We’d like you to meet Muhammad Tariq! Muhammad is a physician and supply chain expert. Currently serving as the country director for the USAID Global Health Supply Chain Program – Procurement and Supply Management (GHSC-PSM) project in Pakistan, he shares his development journey from medicine to integrated supply chain systems strengthening and what draws him to this work. Muhammad is one reason #DevelopmentWorksHere.
1. Can you tell us about your background in medicine and what attracts you to development work?
I have a background in medicine and worked as a physician for 10 years. My career in global health began in medical school when I served in different health areas to support patients who needed health services in the Cholistan Desert of Pakistan where many had no access to health system and infrastructure. As a result, hundreds of patients were able to live free of tuberculosis and were referred for surgeries to correct their vision and see the world better after partial blindness. As a medical student, I worked to find out how I can connect people to services. I initially worked as a clinician and a cardiologist, and I oversaw an accident and trauma unit. It was my mother’s dream to see me become a doctor, but I knew that eventually I wanted to do something bigger than what I could do with one-on-one interactions with patients. In 1997, I decided that I wanted to do public health and pursue my post-graduate work in population studies and demography. I received my certification on gender and reproductive health from the University of Witwatersrand and earned my Master of Public Health from the University of Washington with a concentration on global health. I’ve always wanted to work towards health equality and social justice and also to really bring the policy perspective into action while using the art and science of implementation. In Pakistan, we are serving women, children, and men in a country of 208 million people, 33 million children under the age of five, and 35 million women of reproductive age. The work we are doing to strengthen the supply chain directly impacts the lives of people across the country.
2. What makes you believe that development works?
Development connects marginalized people and ensures that patients have access to quality health commodities to live better, healthier lives. When you dream to serve humanity by contributing to the industry, development works. Looking back, the contraceptive availability in the Pakistan health system was only 60 percent in 2010 for a program covering only 33 percent of Pakistan. But now I see, with the development of the family planning supply chain system, that we were able to assist the government of Pakistan and revolutionize governance using Pakistan’s Logistics Management Information System (LMIS) technology and improve availability to 84 percent within the whole health system encompassing 16,000 health facilities and the Lady Health Worker Programme in 2018, our services reached 35 million women in Pakistan. This alone speaks to what development can do to improve the quality of women’s lives and ultimately contribute to health equity, social justice, and a stable society.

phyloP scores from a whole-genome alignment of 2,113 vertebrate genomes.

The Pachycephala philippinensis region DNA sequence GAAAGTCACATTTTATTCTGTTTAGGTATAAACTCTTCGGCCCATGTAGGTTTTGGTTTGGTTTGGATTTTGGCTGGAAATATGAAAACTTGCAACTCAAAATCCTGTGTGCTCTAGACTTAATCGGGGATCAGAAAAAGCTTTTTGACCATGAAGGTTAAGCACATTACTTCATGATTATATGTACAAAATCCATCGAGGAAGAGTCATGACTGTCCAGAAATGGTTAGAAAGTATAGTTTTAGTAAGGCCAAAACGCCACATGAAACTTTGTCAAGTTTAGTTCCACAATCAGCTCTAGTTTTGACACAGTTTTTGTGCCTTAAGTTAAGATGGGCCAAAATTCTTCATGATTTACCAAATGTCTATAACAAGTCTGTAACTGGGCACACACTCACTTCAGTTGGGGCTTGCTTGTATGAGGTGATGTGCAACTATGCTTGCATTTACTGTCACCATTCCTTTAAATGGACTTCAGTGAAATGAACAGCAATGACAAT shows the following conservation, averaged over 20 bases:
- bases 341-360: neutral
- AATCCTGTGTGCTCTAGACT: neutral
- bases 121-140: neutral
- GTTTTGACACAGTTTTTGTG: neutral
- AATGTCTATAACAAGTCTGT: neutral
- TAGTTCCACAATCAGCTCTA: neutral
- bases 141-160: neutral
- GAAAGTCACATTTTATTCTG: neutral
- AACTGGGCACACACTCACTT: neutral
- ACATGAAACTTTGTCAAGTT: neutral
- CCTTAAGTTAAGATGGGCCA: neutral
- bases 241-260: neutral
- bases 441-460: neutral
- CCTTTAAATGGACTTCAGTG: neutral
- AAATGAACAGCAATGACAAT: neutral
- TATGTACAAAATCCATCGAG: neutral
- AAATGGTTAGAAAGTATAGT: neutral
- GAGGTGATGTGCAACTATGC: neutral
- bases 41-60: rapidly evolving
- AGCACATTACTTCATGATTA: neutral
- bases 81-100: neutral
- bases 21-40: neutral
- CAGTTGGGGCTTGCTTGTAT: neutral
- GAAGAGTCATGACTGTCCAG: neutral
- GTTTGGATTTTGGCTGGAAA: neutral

3. What has been the highlight of your development journey so far?
The highlight of my development journey so far has been strategizing the art and science of how to bring health services to those who need them through implementation, including collaboration among teams and partnerships. I think it is essential to know your client well, understand the stakeholders’ environment, and consider the priorities of donors and the government. For my team, the supply chain systems strengthening is literally the backbone of health systems, working with the government of Pakistan is about the journey to self-reliance by increasing human capacity, applying technology, and boosting domestic financing to benefit society at large. We have created a commercial business opportunity of $554 million for the healthcare production industry. My team has contributed towards the goal of providing access to quality health services through prevention, detection, and treatment of infectious diseases which is part of Global Health Security Agenda (GHSA), and provision of basic health services for people across Afghanistan-Pakistan bordering region. It gives me great pleasure to create opportunities for communities facing challenges.
As a country director, I am grateful for the opportunity to make an impact on family planning and immunization needs for the women and children who we serve. I want to make sure that the supply chain works for people and meets the needs of future generations. Living in a fragile world, I think it is vital to be able to deliver life-saving drugs. We have the ability to bring in technology, like LMIS, to allow for better governance and accountability. I am passionate about this work because it satisfies my quest of doing humanitarian work to help achieve global development goals. More specifically, I am proud of the work that we have done on domestic financing of about $132 million and empowering people at different levels of the supply chain including training 11,000 people from 154 districts across the country, as well as five universities offering a supply chain certificate program.